UN panel says S Sudan warring parties should be sanctioned

UN panel says that warring parties in South Sudan should face sanctions for series of serious human rights abuses

Photo by: AFP
Photo by: AFP

South Sudan's rebel leader Riek Machar (C) greets people as he arrives to hold a press conference in Kampala on January 26, 2016.

A UN panel experts recommended sanctions on South Sudan’s President Salva Kiir, rebel chief Riek Machar, Army Chief of Staff Paul Malong and Internal Security Chief Akol Koor for a series of human rights abuses, diplomats said on Tuesday.

The names were submitted to the UN Security Council by the panel.

Recently, UN sanctions monitors stated in their annual report that UNSC should impose an arms embargo on South Sudan because civil war between President Salva Kiir and rebel leader Riek Machar has targeted civilians and ignored international law.

It is now up to the UN sanctions committee to decide whether to follow the panel's recommendation and slap a global travel ban and assets freeze on the four men.

The council in July imposed sanctions on six commanders -three from each side- but the punitive measures appeared to have little impact on the ground.

"There is clear and convincing evidence that most of the acts of violence committed during the war, including the targeting of civilians and violations of international humanitarian law and international human rights law, have been directed by or undertaken with the knowledge of senior individuals at the highest levels of government and within the opposition," the report said.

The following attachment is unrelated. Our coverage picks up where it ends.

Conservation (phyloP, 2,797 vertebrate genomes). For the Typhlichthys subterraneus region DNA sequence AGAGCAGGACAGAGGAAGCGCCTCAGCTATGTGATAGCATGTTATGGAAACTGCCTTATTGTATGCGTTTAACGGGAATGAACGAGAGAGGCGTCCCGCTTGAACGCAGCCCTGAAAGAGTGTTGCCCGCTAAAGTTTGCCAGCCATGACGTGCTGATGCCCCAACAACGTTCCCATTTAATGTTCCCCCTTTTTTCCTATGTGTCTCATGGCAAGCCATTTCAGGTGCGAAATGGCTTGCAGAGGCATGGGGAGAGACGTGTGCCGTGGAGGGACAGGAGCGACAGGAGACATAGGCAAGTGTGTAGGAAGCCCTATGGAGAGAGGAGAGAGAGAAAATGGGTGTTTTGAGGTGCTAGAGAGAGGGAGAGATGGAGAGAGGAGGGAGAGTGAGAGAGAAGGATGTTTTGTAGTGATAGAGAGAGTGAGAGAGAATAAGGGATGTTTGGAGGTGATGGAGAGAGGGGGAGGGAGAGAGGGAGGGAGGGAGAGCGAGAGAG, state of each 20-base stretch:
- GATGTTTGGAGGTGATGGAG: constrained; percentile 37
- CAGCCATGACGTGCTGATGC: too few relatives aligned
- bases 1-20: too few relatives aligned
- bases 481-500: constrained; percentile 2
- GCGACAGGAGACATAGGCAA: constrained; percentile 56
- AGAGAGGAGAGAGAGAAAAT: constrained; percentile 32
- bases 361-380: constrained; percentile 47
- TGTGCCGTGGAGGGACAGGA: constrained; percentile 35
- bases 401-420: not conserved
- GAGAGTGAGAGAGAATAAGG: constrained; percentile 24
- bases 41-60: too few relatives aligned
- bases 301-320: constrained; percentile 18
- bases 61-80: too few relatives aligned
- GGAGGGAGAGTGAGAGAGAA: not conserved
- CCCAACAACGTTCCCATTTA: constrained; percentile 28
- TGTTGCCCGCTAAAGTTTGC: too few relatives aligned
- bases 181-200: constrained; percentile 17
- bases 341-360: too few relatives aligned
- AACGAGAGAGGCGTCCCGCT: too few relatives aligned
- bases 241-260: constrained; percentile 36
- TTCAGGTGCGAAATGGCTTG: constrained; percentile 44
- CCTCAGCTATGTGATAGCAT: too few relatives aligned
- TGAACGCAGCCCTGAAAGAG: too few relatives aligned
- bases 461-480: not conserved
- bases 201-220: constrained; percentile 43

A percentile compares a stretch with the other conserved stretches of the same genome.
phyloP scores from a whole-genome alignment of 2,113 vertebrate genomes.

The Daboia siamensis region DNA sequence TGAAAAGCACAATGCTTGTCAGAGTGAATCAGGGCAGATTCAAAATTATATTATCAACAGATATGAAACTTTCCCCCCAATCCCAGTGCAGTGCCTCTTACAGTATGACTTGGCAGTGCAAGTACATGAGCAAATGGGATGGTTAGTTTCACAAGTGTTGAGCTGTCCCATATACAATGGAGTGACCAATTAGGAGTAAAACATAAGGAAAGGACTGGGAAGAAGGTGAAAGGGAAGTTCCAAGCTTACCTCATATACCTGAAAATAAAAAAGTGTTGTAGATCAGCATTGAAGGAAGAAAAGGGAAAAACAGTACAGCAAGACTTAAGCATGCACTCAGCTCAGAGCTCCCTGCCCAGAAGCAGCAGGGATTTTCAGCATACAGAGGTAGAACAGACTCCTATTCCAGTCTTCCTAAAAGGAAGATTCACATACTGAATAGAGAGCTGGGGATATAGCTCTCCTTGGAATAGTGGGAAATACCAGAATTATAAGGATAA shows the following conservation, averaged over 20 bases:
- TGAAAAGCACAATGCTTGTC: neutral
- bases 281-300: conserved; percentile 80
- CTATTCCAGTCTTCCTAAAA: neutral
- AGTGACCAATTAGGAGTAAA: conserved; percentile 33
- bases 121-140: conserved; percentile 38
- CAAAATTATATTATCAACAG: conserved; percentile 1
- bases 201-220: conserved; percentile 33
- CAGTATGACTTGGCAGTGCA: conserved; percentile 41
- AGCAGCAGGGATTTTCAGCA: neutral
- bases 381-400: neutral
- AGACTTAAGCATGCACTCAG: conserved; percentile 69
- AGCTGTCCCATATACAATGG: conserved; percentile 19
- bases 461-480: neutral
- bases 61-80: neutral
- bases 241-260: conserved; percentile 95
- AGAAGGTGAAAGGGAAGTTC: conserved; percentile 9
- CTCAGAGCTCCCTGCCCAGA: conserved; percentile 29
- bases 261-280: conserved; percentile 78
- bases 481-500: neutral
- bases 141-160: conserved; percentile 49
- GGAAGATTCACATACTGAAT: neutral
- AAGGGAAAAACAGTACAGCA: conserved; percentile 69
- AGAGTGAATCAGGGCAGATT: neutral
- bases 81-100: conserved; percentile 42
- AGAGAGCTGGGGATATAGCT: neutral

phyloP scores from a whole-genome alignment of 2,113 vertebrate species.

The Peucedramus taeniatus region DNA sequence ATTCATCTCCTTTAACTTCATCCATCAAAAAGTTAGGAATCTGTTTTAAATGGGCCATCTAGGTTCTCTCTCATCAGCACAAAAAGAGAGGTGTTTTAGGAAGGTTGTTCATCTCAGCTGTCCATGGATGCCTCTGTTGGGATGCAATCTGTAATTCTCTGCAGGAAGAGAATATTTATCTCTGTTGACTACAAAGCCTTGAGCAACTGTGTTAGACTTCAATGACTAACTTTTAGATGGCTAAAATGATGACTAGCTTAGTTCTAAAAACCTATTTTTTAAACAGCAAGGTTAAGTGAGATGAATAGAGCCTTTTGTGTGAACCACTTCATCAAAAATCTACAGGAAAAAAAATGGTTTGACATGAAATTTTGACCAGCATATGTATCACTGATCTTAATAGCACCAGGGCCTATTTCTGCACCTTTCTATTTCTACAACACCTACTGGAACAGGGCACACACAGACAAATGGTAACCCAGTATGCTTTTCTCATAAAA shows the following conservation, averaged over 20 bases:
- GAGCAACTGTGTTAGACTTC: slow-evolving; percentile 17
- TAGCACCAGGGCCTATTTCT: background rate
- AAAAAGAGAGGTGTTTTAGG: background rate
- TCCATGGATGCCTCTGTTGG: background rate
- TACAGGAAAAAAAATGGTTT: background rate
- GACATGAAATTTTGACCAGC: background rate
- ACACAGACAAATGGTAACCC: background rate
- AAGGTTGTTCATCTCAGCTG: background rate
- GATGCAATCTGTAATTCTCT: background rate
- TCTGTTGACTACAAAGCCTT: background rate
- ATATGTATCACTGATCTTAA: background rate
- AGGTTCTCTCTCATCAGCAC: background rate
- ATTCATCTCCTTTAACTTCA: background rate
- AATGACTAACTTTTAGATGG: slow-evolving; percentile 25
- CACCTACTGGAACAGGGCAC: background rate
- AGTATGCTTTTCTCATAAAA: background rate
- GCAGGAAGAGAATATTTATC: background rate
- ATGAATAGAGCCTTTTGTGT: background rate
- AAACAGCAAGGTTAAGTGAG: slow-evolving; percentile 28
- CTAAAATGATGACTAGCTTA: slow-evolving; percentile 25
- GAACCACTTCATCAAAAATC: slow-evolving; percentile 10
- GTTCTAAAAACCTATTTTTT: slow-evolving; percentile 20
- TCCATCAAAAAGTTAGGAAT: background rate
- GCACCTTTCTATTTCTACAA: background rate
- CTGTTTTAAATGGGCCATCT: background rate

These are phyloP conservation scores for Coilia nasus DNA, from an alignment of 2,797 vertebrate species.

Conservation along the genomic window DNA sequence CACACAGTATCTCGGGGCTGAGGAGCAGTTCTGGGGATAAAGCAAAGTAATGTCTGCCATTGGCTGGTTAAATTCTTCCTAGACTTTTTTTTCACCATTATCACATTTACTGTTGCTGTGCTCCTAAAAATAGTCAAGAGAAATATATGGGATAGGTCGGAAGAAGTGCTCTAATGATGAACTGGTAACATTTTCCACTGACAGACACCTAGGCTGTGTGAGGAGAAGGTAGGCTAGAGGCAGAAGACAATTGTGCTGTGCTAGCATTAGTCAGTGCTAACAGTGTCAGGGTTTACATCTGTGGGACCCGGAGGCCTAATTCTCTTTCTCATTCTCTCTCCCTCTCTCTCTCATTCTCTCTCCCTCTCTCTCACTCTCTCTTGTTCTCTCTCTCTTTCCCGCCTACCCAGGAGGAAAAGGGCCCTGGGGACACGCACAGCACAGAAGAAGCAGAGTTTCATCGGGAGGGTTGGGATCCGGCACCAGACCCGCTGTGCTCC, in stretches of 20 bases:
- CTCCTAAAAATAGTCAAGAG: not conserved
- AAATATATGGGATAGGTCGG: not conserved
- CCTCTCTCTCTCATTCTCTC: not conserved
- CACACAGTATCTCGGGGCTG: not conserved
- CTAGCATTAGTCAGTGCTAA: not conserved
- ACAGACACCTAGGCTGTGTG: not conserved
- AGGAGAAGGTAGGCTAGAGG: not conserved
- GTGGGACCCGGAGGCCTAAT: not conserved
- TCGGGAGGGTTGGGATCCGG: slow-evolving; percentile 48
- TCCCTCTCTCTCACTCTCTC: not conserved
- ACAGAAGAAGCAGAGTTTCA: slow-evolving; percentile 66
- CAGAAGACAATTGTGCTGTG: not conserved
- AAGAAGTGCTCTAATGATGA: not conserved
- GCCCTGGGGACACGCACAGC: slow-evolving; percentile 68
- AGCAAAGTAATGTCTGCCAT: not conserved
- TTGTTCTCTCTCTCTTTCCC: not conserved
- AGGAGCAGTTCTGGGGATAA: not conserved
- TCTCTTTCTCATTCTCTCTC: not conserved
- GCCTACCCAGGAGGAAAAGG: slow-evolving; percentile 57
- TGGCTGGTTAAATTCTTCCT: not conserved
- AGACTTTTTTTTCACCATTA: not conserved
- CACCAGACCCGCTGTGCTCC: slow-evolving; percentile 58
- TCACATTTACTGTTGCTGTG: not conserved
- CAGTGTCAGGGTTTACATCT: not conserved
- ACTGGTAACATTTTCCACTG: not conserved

Kiir and Machar "maintain command responsibility for their respective forces" and both sides have "consistently engaged in actions and policies" that are "grounds for the imposition of targeted sanctions," said the report.

The world's youngest nation, South Sudan has been torn by fighting between forces loyal to Kiir and rebels allied with Machar since December 2013 and the violence has exploded along ethnic lines.

An asylum seeker and her baby from Sudan who recently arrived in South Sudan, stands beside a truck holding some of her belongings before she is transfered to the refugee camp in Ajuong Thok, near Yida, northern South Sudan, on Jan 26, 2016 / Photo by AFP

The warring parties signed a peace deal in August, but have constantly broken the ceasefire, as human rights violations have "continued unabated and with full impunity," the panel stated.

The panel says both sides are seeking to buy arms from other countries and private companies.

Last month, Kiir's forces were awaiting delivery of the fourth Mi-24 attack helicopter from a private Ukrainian company, Motor Sich, as part of a $43-million deal, said the report.

It was also seeking to buy four more attack helicopters from an Uganda-based company for $35.7 million.

The civil war in South Sudan began in December 2013 after Kiir accused his former deputy Riek Machar of attempting a failed coup.

Although more than 12,000 UN peacekeepers have been deployed in the country, at least 10,000 people have been killed so far while more than 2.3 million others have been forced to flee their homes while nearly 3.9 million face severe food shortages.

TRTWorld and agencies